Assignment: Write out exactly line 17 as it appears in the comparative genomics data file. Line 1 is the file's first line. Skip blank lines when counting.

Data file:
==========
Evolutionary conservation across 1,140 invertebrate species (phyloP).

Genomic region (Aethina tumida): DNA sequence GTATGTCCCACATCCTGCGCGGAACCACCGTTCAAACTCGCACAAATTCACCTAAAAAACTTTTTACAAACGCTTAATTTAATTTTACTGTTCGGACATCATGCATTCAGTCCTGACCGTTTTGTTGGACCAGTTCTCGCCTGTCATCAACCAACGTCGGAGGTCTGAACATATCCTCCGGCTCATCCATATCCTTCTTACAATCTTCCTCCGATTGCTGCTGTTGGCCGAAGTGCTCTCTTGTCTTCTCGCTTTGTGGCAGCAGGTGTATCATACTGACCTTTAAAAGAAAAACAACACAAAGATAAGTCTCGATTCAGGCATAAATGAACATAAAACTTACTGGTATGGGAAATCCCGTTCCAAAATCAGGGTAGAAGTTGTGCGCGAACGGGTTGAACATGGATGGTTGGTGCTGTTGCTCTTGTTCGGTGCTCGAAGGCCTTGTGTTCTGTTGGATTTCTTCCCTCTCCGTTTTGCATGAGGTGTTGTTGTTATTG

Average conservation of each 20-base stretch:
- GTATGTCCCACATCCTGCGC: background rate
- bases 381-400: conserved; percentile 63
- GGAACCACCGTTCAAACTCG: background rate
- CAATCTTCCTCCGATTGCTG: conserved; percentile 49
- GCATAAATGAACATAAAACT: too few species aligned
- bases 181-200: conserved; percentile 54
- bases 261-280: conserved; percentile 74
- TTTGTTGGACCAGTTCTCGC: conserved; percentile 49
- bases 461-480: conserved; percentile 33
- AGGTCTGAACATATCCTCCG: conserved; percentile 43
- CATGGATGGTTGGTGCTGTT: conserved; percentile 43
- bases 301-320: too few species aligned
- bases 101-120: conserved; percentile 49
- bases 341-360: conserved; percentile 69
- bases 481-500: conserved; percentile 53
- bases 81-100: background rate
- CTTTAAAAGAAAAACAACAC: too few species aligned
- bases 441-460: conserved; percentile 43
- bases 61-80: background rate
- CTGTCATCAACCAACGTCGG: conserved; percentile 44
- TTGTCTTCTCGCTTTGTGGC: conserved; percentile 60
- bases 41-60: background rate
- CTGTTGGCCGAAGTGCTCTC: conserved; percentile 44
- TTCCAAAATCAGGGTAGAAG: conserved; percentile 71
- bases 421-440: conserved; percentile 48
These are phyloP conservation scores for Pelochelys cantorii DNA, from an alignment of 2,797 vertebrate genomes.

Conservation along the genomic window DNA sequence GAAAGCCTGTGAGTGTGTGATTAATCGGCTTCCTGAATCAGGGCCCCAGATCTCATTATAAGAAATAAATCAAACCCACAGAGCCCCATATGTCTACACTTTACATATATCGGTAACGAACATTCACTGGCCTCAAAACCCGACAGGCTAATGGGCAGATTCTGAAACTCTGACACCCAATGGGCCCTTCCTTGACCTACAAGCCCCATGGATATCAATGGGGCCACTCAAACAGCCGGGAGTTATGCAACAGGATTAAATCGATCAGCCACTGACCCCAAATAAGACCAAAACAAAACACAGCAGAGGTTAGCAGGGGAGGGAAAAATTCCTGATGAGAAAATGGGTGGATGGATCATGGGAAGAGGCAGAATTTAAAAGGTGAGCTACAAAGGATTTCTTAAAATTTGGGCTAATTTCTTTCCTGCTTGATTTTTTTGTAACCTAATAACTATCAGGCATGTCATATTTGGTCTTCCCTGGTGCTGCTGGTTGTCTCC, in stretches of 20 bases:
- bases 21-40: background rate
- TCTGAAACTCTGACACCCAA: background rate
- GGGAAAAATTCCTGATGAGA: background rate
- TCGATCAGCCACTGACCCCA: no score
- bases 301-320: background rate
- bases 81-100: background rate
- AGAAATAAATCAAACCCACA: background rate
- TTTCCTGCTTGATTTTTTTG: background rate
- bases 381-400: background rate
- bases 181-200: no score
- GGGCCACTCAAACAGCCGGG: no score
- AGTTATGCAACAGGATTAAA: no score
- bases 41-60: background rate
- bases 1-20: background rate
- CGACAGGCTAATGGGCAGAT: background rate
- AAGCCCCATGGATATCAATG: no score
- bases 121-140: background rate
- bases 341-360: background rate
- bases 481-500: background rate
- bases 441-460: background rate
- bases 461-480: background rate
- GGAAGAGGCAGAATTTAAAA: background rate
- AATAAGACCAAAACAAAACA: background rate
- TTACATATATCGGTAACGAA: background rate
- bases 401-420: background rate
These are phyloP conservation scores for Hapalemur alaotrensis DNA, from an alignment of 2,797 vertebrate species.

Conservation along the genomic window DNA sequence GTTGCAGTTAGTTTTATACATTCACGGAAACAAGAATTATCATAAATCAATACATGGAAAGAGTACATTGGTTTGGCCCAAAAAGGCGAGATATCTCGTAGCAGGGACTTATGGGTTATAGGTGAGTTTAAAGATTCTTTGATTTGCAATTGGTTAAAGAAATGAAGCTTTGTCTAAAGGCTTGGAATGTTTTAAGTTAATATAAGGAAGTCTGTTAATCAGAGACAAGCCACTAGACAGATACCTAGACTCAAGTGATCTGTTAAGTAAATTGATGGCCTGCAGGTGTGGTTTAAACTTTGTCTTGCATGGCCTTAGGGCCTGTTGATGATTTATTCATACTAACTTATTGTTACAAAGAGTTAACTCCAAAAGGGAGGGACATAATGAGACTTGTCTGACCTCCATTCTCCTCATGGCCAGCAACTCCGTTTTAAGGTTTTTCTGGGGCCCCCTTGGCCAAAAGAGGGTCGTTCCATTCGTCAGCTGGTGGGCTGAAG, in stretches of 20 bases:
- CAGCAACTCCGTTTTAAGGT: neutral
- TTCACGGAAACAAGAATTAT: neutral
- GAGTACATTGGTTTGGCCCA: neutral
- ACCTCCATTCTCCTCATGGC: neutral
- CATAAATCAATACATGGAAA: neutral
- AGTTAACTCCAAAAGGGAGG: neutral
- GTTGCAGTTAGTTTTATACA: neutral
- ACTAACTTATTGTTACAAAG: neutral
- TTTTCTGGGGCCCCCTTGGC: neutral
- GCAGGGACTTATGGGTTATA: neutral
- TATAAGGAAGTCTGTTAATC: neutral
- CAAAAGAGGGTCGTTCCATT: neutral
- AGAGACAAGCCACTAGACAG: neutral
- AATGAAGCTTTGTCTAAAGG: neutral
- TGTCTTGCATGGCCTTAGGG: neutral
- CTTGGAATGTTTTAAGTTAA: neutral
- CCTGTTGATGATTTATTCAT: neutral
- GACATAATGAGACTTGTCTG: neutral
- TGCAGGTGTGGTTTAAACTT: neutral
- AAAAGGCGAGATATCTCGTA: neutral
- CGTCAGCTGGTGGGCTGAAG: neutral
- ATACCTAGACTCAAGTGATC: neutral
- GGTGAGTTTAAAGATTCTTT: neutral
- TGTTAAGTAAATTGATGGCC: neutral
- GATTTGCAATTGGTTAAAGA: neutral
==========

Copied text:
- bases 341-360: conserved; percentile 69